Dissertation/Thesis Abstract

Any-angle path planning
by Nash, Alex, Ph.D., University of Southern California, 2012, 433; 3542296
Abstract (Summary)

Navigating an agent from a given start coordinate to a given goal coordinate through a continuous environment is one of the most important problems faced by roboticists and video game developers. Traditional edge-constrained find-path algorithms propagate information along graph edges and constrain paths to be formed by graph edges. This constraint is artificial and causes the paths found by traditional edge-constrained find-path algorithms to be both longer and less realistic looking than the true shortest paths (that is, the shortest paths in the continuous environment). While this fact is well known by roboticists and video game developers two important questions remain: Question 1: How much longer can the paths found by traditional edge-constrained find-path algorithms be than the true shortest paths? Question 2: Can more sophisticated find-path algorithms be developed that find shorter and more realistic looking paths than traditional edge-constrained find-path algorithms, while maintaining the desirable properties of traditional edge-constrained find-path algorithms? This dissertation addresses these two questions and therefore our hypotheses are as follows: Hypothesis 1: Analytical bounds can be introduced which compare the lengths of the paths found by traditional edge-constrained find-path algorithms on certain types of graphs with the lengths of the true shortest paths. Hypothesis 2: A new class of any-angle find-path algorithms, that propagate information along graph edges, without constraining paths to be formed by graph edges, can be used to quickly find paths that are shorter than the paths found by traditional edge-constrained find-path algorithms, while maintaining the Simplicity and Generality Properties of traditional edge-constrained find-path algorithms.

To validate Hypothesis 1, we introduce a comprehensive set of eight new analytical bounds which compare the lengths of the paths found by traditional edge-constrained find-path algorithms on grid graphs constructed from 2D and 3D regular grids with the lengths of the true shortest paths.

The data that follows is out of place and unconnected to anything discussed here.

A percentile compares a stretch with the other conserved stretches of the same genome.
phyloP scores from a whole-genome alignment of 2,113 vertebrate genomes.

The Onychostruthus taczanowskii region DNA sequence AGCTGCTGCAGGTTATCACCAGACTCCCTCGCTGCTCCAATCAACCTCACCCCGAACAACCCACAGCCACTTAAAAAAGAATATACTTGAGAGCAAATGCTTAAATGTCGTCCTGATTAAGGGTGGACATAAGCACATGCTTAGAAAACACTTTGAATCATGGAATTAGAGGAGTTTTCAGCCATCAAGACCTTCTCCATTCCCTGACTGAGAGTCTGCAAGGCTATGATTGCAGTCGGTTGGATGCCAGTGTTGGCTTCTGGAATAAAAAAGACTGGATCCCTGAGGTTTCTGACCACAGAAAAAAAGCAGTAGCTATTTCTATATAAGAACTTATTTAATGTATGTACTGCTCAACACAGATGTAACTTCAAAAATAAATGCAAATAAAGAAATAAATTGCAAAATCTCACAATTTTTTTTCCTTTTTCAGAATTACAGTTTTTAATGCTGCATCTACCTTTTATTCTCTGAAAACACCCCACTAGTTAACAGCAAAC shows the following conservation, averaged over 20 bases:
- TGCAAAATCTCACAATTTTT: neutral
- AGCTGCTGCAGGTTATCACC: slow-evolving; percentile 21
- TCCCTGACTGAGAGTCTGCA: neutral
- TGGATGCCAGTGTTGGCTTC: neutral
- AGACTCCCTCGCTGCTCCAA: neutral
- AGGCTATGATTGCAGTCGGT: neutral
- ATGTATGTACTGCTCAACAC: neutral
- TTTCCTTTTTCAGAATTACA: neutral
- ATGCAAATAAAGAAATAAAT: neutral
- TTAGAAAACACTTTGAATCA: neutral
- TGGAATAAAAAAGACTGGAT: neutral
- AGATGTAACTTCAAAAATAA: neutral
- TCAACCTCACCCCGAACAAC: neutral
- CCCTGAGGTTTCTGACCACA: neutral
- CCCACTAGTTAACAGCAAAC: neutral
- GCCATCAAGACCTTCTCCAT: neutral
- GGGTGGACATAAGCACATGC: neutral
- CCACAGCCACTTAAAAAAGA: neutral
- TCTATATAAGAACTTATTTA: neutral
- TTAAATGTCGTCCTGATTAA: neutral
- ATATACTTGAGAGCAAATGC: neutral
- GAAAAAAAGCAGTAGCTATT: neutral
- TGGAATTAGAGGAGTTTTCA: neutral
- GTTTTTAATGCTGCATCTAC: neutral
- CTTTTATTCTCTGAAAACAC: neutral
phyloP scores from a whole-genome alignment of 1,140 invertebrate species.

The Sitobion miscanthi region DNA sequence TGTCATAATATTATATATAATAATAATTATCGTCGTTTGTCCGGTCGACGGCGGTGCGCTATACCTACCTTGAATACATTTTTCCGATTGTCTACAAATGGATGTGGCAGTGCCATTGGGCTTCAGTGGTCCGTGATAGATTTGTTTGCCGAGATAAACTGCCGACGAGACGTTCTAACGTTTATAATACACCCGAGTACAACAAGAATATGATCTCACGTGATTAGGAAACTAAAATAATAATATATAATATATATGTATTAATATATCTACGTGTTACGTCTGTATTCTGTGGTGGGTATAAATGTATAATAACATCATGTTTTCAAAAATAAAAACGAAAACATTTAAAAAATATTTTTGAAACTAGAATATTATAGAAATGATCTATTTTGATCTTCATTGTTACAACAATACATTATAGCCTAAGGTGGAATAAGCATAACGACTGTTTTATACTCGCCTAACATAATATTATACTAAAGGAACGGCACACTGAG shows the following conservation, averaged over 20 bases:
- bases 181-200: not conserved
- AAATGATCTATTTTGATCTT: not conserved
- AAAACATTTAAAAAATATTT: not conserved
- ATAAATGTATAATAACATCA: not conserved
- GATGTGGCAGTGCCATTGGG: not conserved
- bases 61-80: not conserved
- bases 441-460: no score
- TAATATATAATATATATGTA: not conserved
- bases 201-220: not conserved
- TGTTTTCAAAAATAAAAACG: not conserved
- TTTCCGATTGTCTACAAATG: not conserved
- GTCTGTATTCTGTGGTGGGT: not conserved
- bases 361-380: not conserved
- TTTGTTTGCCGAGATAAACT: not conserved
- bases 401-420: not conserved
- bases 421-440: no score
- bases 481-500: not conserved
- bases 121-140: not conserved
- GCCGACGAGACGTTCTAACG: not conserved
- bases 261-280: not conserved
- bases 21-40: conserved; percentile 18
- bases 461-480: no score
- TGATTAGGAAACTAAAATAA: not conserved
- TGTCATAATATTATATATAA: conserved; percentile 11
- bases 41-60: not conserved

To validate Hypothesis 2, we introduce a new class of any-angle find-path algorithms that propagate information along graph edges (to achieve a short runtime) without constraining paths to be formed by graph edges (to find any-angle paths). We introduce new members to this class and evaluate each member in one of three types of continuous environments, namely continuous 2D environments in which agents have complete knowledge of the environment (known 2D environments), continuous 3D environments in which agents have complete knowledge of the environment (known 3D environments) and continuous 2D environments in which agents do not have complete knowledge of the environment (unknown 2D environments). For each new any-angle find-path algorithm, we use the Simplicity, Efficiency and Generality Properties as our evaluation criteria. Specifically, we introduce three new any-angle find-path algorithms, namely Basic Theta*, Lazy Theta* and Incremental Phi*. In known 2D environments, Basic Theta* satisfies the Simplicity and Generality Properties, provides a good tradeoff, relative to traditional edge-constrained find-path algorithms, with respect to the runtime of the search and the length of the resulting path and a dominating tradeoff over existing any-angle find-path algorithms with respect to the runtime of the search and the length of the resulting path (Efficiency Property). Lazy Theta* is a variant of Basic Theta* that is designed for path planning in known 3D environments. In known 3D environments, Lazy Theta* satisfies the Simplicity and Generality Properties, provides a good tradeoff, relative to traditional edge-constrained find-path algorithms, with respect to the runtime of the search and the length of the resulting path and a dominating tradeoff over Basic Theta* with respect to the runtime of the search and the length of the resulting path (Efficiency Property). Incremental Phi* is a variant of Basic Theta* that is designed for path planning in unknown 2D environments. In unknown 2D environments, Incremental Phi* satisfies the Simplicity Property and provides a dominating tradeoff over Basic Theta* with respect to the runtime of the search and the length of the resulting path (Efficiency Property). These contributions demonstrate that any-angle find-path algorithms represent a promising new technique for path planning in robotics and video games. (Abstract shortened by UMI.)

Indexing (document details)
Advisor: Koenig, Sven
Commitee: Felner, Ariel, Khoshnevis, Berok, Schaal, Stefan
School: University of Southern California
Department: Computer Science
School Location: United States -- California
Source: DAI-B 74/03(E), Dissertation Abstracts International
Source Type: DISSERTATION
Subjects: Robotics, Artificial intelligence, Computer science
Keywords: Any-angle, Artificial intelligence, Heuristic search, Path planning, Robotics, Video games
Publication Number: 3542296
ISBN: 9781267699367
Copyright © 2019 ProQuest LLC. All rights reserved. Terms and Conditions Privacy Policy Cookie Policy
ProQuest